What the passage implies is that the Lord would so overrule the utterances and writings of His twelve Apostles as to make them safe guides for His Church. Through the Holy Spirit at Pentecost these Apostles would be enabled to understand which things of the Jewish Law were binding upon the Church, and which not binding. Their decision would be absolutely right, and the entire Church might have confidence that what the Apostles bound or loosed on earth was equally bound or loosed in Heaven. -- See Acts 15:28, 29.

To get back into proper relationship with each other, God's people must recognize that all the words of the New Testament Apostles and Prophets are authoritative, properly representing the Divine mind. Other things men have bound or loosed on earth, without recognition in Heaven. The things necessary to the Church are found only in the Bible, as St. Paul declares. -- 2 Timothy 3:16, 17.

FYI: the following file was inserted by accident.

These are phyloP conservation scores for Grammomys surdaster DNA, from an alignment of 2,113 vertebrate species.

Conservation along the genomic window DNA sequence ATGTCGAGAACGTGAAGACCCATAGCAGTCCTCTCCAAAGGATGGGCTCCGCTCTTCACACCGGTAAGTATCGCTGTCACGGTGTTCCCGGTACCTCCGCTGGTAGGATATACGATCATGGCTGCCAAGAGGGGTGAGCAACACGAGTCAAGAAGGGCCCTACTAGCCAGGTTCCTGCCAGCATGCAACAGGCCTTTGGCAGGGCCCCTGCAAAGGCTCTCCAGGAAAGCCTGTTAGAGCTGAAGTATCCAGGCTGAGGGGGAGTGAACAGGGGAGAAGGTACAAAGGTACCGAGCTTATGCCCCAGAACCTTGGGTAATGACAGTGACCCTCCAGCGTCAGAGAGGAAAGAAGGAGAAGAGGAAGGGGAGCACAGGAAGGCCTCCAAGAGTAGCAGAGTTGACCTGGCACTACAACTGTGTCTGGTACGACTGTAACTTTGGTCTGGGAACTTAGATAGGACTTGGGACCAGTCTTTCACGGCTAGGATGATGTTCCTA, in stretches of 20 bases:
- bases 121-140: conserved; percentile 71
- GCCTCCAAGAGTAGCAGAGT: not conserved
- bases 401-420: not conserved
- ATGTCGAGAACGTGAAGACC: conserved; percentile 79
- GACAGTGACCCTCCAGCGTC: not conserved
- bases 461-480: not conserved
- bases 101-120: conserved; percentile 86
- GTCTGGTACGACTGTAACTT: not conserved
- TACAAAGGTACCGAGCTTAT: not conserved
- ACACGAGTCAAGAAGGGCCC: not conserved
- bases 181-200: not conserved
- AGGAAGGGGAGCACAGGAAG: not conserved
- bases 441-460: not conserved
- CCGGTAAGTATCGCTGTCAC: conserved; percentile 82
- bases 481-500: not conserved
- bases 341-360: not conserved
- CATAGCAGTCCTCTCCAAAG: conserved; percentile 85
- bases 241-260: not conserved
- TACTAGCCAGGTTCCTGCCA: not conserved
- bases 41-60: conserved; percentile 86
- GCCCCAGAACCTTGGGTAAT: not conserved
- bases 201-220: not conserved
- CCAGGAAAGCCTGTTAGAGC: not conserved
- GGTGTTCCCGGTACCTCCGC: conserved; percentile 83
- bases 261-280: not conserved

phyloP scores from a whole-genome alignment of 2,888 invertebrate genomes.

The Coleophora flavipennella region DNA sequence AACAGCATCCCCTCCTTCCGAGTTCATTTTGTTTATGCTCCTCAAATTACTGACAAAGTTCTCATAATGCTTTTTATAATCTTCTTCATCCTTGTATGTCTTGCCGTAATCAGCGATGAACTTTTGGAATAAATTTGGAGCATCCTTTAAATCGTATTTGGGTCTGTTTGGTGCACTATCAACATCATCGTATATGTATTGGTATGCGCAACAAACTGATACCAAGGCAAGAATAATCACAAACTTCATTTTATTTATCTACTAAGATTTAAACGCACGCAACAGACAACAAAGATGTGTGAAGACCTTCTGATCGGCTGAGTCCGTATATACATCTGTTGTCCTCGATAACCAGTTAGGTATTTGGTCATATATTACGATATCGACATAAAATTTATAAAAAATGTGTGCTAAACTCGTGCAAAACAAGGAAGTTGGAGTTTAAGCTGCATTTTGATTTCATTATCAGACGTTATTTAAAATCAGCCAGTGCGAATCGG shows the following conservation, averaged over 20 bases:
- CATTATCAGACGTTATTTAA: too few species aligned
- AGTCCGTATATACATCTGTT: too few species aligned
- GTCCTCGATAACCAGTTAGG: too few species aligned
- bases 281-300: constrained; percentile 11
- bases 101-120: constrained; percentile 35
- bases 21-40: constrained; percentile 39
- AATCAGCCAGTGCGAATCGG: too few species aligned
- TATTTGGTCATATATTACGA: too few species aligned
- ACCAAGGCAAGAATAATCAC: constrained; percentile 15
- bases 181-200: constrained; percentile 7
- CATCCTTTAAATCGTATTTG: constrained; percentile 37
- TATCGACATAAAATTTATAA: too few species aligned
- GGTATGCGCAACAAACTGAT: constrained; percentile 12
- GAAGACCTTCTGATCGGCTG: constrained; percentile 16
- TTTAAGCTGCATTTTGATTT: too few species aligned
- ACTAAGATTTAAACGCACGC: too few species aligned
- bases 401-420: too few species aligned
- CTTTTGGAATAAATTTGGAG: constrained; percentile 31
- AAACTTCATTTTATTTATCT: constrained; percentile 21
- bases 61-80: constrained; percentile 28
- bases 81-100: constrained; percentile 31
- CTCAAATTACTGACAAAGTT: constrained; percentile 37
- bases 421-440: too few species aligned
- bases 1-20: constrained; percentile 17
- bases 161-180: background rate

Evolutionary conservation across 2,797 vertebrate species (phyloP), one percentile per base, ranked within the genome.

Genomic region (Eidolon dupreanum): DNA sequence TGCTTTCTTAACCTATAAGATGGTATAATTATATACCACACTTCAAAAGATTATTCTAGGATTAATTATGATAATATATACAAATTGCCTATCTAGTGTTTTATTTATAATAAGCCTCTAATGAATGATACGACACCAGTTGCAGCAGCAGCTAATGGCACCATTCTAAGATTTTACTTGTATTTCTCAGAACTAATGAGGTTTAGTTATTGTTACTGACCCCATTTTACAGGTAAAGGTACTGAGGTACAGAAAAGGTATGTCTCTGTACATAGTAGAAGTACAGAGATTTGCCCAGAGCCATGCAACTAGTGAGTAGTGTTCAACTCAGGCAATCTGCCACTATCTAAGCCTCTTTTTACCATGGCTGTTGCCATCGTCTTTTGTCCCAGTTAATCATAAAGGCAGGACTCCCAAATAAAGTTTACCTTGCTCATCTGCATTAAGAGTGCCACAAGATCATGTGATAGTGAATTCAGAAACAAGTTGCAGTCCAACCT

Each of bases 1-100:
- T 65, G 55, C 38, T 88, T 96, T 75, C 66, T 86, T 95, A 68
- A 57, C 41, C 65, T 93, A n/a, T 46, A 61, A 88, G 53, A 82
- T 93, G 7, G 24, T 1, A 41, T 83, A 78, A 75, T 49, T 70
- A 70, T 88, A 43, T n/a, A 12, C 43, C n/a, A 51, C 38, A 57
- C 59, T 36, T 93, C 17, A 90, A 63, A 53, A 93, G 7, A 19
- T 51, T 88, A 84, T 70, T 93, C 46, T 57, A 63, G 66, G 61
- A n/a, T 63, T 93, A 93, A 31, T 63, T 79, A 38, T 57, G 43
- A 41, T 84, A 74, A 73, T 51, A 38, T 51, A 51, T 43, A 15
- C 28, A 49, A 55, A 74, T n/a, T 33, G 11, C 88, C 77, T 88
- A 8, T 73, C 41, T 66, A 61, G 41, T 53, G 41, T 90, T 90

"Other foundation can no man lay than that is laid, Jesus Christ." (1 Corinthians 3:11) In the Divine arrangement Jesus Christ is the Foundation, the Rock, upon which is built the entire superstructure of His Church-the one Catholic, worldwide Church. The New Jerusalem, the Church in glory, had twelve foundation stones, built upon the one Foundation Rock, the Lord Jesus Christ. It would manifestly be erroneous, therefore, to suppose that our Lord abdicated His own place in the Church in favor of St. Peter, as much as He loved him. St. Peter was merely one of the twelve precious-stone foundations.